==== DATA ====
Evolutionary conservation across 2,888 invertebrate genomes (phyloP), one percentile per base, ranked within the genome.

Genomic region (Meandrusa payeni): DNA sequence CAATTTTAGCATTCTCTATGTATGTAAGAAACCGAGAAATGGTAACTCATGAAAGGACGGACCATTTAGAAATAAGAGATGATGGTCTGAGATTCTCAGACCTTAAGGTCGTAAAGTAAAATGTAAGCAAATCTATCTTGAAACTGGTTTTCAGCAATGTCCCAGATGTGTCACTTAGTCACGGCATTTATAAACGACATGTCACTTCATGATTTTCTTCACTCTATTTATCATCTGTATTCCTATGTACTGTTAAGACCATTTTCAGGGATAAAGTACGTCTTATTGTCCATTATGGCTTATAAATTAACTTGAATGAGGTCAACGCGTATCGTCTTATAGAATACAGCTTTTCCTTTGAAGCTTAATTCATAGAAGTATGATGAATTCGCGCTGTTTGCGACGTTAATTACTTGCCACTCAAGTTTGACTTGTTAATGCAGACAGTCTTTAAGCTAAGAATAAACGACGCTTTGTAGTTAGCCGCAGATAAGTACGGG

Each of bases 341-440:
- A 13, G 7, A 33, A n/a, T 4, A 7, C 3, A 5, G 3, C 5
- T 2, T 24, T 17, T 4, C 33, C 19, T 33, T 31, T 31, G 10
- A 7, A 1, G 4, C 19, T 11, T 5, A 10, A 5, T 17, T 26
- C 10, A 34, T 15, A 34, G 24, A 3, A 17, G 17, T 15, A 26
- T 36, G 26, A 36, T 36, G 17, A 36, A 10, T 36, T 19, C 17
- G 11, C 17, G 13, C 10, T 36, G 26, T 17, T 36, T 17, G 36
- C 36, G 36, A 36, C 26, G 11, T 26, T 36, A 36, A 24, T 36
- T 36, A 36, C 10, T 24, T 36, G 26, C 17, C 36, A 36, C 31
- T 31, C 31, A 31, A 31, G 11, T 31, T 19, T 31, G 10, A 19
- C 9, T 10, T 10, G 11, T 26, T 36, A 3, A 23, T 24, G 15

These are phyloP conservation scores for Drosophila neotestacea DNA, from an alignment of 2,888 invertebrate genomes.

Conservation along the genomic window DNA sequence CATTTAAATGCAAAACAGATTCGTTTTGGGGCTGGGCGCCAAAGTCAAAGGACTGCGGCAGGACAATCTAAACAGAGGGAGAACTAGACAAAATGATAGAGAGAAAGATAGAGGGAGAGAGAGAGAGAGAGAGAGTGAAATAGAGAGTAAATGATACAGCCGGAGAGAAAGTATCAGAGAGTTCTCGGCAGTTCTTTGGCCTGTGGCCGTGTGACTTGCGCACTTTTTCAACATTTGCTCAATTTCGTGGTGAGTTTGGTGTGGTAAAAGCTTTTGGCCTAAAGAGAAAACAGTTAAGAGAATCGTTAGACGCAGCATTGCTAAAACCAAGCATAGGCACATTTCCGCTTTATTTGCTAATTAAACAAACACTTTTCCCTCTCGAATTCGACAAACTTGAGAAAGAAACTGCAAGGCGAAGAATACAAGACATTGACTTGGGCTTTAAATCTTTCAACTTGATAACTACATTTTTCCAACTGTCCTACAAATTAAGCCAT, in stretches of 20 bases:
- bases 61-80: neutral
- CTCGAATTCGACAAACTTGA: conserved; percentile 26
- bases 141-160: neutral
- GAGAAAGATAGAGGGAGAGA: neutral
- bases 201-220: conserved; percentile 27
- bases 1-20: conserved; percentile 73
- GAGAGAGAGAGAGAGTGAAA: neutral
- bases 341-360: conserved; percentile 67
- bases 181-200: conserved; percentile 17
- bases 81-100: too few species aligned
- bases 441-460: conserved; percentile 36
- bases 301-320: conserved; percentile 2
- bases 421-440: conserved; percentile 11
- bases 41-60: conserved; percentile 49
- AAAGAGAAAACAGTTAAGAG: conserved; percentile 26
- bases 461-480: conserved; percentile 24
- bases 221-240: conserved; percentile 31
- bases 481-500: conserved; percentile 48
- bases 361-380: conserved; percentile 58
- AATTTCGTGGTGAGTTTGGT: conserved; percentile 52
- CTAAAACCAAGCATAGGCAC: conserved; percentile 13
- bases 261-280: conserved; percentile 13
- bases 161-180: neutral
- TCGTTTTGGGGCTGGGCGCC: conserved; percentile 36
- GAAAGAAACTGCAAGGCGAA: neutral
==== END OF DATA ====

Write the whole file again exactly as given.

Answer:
Evolutionary conservation across 2,888 invertebrate genomes (phyloP), one percentile per base, ranked within the genome.

Genomic region (Meandrusa payeni): DNA sequence CAATTTTAGCATTCTCTATGTATGTAAGAAACCGAGAAATGGTAACTCATGAAAGGACGGACCATTTAGAAATAAGAGATGATGGTCTGAGATTCTCAGACCTTAAGGTCGTAAAGTAAAATGTAAGCAAATCTATCTTGAAACTGGTTTTCAGCAATGTCCCAGATGTGTCACTTAGTCACGGCATTTATAAACGACATGTCACTTCATGATTTTCTTCACTCTATTTATCATCTGTATTCCTATGTACTGTTAAGACCATTTTCAGGGATAAAGTACGTCTTATTGTCCATTATGGCTTATAAATTAACTTGAATGAGGTCAACGCGTATCGTCTTATAGAATACAGCTTTTCCTTTGAAGCTTAATTCATAGAAGTATGATGAATTCGCGCTGTTTGCGACGTTAATTACTTGCCACTCAAGTTTGACTTGTTAATGCAGACAGTCTTTAAGCTAAGAATAAACGACGCTTTGTAGTTAGCCGCAGATAAGTACGGG

Each of bases 341-440:
- A 13, G 7, A 33, A n/a, T 4, A 7, C 3, A 5, G 3, C 5
- T 2, T 24, T 17, T 4, C 33, C 19, T 33, T 31, T 31, G 10
- A 7, A 1, G 4, C 19, T 11, T 5, A 10, A 5, T 17, T 26
- C 10, A 34, T 15, A 34, G 24, A 3, A 17, G 17, T 15, A 26
- T 36, G 26, A 36, T 36, G 17, A 36, A 10, T 36, T 19, C 17
- G 11, C 17, G 13, C 10, T 36, G 26, T 17, T 36, T 17, G 36
- C 36, G 36, A 36, C 26, G 11, T 26, T 36, A 36, A 24, T 36
- T 36, A 36, C 10, T 24, T 36, G 26, C 17, C 36, A 36, C 31
- T 31, C 31, A 31, A 31, G 11, T 31, T 19, T 31, G 10, A 19
- C 9, T 10, T 10, G 11, T 26, T 36, A 3, A 23, T 24, G 15

These are phyloP conservation scores for Drosophila neotestacea DNA, from an alignment of 2,888 invertebrate genomes.

Conservation along the genomic window DNA sequence CATTTAAATGCAAAACAGATTCGTTTTGGGGCTGGGCGCCAAAGTCAAAGGACTGCGGCAGGACAATCTAAACAGAGGGAGAACTAGACAAAATGATAGAGAGAAAGATAGAGGGAGAGAGAGAGAGAGAGAGAGTGAAATAGAGAGTAAATGATACAGCCGGAGAGAAAGTATCAGAGAGTTCTCGGCAGTTCTTTGGCCTGTGGCCGTGTGACTTGCGCACTTTTTCAACATTTGCTCAATTTCGTGGTGAGTTTGGTGTGGTAAAAGCTTTTGGCCTAAAGAGAAAACAGTTAAGAGAATCGTTAGACGCAGCATTGCTAAAACCAAGCATAGGCACATTTCCGCTTTATTTGCTAATTAAACAAACACTTTTCCCTCTCGAATTCGACAAACTTGAGAAAGAAACTGCAAGGCGAAGAATACAAGACATTGACTTGGGCTTTAAATCTTTCAACTTGATAACTACATTTTTCCAACTGTCCTACAAATTAAGCCAT, in stretches of 20 bases:
- bases 61-80: neutral
- CTCGAATTCGACAAACTTGA: conserved; percentile 26
- bases 141-160: neutral
- GAGAAAGATAGAGGGAGAGA: neutral
- bases 201-220: conserved; percentile 27
- bases 1-20: conserved; percentile 73
- GAGAGAGAGAGAGAGTGAAA: neutral
- bases 341-360: conserved; percentile 67
- bases 181-200: conserved; percentile 17
- bases 81-100: too few species aligned
- bases 441-460: conserved; percentile 36
- bases 301-320: conserved; percentile 2
- bases 421-440: conserved; percentile 11
- bases 41-60: conserved; percentile 49
- AAAGAGAAAACAGTTAAGAG: conserved; percentile 26
- bases 461-480: conserved; percentile 24
- bases 221-240: conserved; percentile 31
- bases 481-500: conserved; percentile 48
- bases 361-380: conserved; percentile 58
- AATTTCGTGGTGAGTTTGGT: conserved; percentile 52
- CTAAAACCAAGCATAGGCAC: conserved; percentile 13
- bases 261-280: conserved; percentile 13
- bases 161-180: neutral
- TCGTTTTGGGGCTGGGCGCC: conserved; percentile 36
- GAAAGAAACTGCAAGGCGAA: neutral